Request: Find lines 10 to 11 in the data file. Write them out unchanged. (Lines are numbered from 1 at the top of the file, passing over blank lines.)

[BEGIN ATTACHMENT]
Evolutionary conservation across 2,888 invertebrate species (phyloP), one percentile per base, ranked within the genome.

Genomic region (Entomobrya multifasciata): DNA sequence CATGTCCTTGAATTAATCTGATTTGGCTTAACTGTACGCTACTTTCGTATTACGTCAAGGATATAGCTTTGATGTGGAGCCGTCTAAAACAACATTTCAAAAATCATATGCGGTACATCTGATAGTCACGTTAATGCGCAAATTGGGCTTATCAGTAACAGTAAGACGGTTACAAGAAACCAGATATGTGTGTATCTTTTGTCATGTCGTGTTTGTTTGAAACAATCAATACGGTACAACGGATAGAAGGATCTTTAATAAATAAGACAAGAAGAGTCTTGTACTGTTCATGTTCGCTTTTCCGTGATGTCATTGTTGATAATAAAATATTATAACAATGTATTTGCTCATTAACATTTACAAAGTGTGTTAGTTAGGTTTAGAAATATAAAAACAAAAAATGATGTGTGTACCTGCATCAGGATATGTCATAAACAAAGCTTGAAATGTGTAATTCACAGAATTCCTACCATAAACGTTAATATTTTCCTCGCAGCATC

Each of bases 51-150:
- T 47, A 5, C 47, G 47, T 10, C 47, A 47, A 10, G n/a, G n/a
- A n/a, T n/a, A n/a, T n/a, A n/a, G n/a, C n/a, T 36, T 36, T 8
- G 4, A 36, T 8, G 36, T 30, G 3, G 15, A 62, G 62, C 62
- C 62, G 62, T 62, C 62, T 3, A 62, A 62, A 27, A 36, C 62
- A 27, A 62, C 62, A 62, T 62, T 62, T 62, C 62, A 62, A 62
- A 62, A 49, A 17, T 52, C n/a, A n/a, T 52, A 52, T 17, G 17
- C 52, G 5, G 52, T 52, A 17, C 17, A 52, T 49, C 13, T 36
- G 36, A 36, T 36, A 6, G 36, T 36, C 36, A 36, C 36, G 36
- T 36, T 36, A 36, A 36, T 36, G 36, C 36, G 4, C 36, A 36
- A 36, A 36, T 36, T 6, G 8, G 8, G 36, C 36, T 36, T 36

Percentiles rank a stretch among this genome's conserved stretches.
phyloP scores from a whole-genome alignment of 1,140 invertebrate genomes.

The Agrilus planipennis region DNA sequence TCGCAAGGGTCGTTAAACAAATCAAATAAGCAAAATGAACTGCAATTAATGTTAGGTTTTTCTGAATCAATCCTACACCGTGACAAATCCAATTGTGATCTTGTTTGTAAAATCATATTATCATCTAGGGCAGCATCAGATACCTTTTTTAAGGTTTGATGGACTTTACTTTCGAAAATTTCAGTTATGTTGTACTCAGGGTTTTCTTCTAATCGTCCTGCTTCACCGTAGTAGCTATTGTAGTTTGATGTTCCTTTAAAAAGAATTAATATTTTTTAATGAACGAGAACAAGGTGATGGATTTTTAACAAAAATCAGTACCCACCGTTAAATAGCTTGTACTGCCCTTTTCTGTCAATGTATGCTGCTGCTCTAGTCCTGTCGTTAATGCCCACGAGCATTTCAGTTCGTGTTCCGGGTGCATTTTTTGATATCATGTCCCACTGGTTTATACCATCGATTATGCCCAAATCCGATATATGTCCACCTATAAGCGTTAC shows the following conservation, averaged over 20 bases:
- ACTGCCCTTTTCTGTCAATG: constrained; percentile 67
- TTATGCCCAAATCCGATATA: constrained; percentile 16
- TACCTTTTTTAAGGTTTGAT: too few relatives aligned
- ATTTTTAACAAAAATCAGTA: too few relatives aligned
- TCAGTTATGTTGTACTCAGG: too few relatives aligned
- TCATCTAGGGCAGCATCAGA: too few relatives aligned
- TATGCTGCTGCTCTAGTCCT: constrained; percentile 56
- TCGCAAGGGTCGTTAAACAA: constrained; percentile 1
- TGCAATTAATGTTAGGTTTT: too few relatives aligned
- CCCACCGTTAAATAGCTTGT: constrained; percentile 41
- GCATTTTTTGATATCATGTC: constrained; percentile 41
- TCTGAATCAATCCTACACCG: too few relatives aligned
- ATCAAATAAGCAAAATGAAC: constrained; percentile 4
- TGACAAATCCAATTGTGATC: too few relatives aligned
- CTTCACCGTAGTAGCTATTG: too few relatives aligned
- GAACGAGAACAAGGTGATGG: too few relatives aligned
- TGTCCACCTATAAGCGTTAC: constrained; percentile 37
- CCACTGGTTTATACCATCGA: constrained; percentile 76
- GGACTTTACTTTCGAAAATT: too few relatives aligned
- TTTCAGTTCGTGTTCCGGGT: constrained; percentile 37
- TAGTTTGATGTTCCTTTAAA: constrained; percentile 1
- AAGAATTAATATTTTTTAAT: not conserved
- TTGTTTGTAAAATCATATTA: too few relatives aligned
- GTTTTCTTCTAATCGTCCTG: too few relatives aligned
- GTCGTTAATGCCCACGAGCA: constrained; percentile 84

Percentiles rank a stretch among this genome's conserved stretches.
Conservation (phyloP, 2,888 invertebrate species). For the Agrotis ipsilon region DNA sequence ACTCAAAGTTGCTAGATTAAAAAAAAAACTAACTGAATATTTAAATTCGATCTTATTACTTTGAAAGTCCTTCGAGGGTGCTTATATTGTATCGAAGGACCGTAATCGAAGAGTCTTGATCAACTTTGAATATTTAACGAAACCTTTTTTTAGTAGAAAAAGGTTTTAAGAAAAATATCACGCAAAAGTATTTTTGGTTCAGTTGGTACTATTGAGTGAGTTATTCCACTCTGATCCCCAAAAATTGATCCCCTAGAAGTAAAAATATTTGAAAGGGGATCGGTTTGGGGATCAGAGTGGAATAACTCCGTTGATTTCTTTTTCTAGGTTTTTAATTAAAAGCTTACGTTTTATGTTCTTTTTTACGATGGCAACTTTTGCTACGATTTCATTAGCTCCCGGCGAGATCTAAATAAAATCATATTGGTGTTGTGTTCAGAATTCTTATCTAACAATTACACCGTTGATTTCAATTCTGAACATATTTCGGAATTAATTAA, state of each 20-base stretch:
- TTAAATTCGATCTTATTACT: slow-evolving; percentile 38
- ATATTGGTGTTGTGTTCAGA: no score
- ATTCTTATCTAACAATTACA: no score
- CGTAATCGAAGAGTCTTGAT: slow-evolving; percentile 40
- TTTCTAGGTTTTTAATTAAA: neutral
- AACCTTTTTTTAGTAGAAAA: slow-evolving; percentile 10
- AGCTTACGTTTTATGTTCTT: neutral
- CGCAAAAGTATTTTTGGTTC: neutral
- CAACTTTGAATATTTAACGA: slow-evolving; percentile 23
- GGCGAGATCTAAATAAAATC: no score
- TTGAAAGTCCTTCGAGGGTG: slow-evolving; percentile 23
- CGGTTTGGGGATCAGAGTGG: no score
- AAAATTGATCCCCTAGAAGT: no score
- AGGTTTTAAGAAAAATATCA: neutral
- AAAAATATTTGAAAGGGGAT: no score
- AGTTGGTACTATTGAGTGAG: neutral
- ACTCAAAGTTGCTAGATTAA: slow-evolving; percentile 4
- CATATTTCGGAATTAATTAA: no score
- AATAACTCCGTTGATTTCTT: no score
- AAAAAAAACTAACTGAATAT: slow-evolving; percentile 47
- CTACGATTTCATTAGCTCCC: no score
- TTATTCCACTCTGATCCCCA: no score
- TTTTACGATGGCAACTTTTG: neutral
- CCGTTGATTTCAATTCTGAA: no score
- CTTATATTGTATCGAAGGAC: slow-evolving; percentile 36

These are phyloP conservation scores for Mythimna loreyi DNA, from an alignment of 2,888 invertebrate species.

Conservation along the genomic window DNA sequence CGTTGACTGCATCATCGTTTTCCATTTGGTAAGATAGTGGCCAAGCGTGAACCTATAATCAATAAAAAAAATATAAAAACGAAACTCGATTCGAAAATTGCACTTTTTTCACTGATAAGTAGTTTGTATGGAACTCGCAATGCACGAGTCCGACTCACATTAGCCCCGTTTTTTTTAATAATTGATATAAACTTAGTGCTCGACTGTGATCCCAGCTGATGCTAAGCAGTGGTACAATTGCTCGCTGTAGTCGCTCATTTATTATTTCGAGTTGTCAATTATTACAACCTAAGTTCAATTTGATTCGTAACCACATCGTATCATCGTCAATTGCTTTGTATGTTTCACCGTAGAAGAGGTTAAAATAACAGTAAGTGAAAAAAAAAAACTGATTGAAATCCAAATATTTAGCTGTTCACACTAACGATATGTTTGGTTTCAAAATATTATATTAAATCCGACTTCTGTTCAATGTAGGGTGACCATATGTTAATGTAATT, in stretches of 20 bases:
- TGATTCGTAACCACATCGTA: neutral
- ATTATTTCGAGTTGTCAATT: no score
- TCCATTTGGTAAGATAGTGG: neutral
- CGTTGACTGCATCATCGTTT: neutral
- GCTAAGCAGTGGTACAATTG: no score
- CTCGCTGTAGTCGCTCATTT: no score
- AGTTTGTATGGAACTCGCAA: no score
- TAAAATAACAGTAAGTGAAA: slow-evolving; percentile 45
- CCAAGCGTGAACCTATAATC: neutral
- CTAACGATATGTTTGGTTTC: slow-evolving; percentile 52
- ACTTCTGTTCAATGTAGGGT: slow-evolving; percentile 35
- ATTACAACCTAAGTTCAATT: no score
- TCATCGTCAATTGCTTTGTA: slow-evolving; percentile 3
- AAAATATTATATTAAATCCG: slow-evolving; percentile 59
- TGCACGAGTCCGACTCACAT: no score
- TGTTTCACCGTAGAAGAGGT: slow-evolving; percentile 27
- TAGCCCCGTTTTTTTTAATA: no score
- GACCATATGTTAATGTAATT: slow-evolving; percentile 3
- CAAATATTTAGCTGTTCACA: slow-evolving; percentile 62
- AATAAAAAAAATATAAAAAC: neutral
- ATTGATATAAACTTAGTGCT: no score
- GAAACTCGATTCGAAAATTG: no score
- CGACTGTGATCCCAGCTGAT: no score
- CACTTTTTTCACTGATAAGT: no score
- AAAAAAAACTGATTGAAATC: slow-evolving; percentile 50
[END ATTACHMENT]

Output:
- C 52, G 5, G 52, T 52, A 17, C 17, A 52, T 49, C 13, T 36
- G 36, A 36, T 36, A 6, G 36, T 36, C 36, A 36, C 36, G 36